The IMO’s Sub-Committee on Standards of Training and Watchkeeping held its 44th session from Monday 29 April through Friday 3 May 2013 under the Chairmanship of Mr Bradley Groves (AUSTRALIA); the Vice-Chairman Mrs Mayte Medina (USA) was also present. Working and drafting groups (WG / DG’s) were formed and chaired as follows, noting that DG1 and DG2 split the task and worked in parallel:

WG1 Training matters, chaired by Captain Sibrand Hassing (NETHERLANDS)
WG2 Role of the Human Element, chaired by Captain Moises de Gracia (PANAMA)
DG1 Validations of Model Training Courses, chaired by Captain Kersi Deboo (INDIA)
DG2 Validation of Model Training Courses, chaired by Captain George Edenfield (USA)

Salient points from the meeting of most interest to Intermanager members are as follows:

• VALIDATION OF MODEL TRAINING COURSES. DGl was instructed to carry out a gap analysis review to compare the scope of the provisions in the STCW Code related to training of Electo-Technical Officer, Leadership and Teamwork, Basic training for Oil and Chemical Tanker Cargo Operations, Basic Training for Liquefied Gas Tanker Cargo Operations, and the contents of each respective draft model course as presented, with a view to validation by the Sub-Committee. The group agreed that the content of the model courses should be aligned with the STCW Convention and Code, to reflect the 2010 Manila Amendments, also noting that such courses are just a guidance tool allowing Administrations to apply flexibility where applicable.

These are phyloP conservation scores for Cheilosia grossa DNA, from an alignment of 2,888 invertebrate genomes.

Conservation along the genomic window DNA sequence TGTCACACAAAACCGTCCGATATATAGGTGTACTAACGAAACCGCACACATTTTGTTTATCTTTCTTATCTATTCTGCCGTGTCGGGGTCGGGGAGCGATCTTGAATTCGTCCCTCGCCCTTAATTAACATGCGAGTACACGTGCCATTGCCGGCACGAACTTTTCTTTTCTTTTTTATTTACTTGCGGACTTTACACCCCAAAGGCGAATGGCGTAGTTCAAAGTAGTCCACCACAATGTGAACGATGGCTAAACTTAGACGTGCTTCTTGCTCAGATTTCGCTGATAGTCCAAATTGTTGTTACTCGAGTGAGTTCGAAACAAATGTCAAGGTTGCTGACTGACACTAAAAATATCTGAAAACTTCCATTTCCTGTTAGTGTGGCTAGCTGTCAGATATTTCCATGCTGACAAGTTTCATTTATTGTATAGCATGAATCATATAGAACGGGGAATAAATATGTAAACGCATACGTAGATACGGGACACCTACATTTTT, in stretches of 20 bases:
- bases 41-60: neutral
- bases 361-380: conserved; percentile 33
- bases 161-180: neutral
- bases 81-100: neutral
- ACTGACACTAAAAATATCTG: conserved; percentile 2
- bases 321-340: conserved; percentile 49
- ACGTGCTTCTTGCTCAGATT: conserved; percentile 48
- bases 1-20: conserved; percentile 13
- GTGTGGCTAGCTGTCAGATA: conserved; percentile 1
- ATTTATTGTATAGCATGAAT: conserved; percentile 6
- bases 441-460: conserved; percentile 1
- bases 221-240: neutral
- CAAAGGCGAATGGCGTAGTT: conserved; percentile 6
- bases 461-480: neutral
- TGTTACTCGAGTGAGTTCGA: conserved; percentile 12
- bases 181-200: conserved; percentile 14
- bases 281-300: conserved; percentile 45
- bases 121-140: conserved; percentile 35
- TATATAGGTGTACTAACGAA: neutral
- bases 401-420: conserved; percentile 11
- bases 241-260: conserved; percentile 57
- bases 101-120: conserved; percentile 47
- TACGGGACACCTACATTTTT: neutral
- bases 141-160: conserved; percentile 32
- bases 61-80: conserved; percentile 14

With regard to the ‘New model course on Leadership and Teamwork’, the group expressed concerns at its duration of 20 hours and prepared amendments to the draft text, splitting the topics into 4 days duration instead of 5, whilst also taking cognisance of the fact that such training may form an integral part of the overall training plan and be complementary to other studies.

In considering the New model course on Electro-Technical Officer, the group recommended that entrants who had not reached the required standard in Maths and physical Science would need to undergo a preparatory course to bring them up to the desired level prior to commencing the model course and accordingly, added an appendix on Basic Electricity and Electronics.